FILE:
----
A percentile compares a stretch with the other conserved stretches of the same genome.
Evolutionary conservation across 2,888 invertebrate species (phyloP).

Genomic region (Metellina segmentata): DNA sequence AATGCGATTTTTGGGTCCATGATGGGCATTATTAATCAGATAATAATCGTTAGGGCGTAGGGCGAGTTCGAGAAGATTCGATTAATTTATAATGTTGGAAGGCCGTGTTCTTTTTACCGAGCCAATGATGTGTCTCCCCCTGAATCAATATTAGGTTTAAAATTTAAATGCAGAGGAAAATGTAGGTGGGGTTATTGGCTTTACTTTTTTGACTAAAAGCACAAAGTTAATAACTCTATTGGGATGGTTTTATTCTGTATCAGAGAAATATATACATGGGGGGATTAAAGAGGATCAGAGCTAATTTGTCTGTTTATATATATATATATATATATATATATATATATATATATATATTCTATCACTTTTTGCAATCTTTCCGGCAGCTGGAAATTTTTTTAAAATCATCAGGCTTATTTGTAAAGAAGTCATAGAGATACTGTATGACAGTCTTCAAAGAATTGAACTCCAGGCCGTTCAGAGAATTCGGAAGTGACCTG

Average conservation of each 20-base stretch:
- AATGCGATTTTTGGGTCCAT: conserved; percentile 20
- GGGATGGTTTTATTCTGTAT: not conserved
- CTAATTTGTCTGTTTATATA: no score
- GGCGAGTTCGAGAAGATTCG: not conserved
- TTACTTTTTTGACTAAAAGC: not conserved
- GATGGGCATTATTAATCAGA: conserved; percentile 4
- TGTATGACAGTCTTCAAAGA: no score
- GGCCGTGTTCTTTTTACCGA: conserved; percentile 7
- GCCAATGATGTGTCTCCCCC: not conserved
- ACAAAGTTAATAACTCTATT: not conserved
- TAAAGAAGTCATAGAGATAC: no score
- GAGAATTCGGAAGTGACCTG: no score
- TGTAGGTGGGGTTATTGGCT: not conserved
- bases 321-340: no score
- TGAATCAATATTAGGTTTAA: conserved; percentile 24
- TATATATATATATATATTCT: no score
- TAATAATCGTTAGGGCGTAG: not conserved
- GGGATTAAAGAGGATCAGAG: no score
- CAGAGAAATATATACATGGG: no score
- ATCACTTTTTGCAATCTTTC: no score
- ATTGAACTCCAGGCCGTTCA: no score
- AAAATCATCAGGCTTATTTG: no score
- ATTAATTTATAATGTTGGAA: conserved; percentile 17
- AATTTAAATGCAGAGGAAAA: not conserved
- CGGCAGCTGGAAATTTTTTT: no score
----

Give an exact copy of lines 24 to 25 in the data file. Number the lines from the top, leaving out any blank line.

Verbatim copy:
- ATCACTTTTTGCAATCTTTC: no score
- ATTGAACTCCAGGCCGTTCA: no score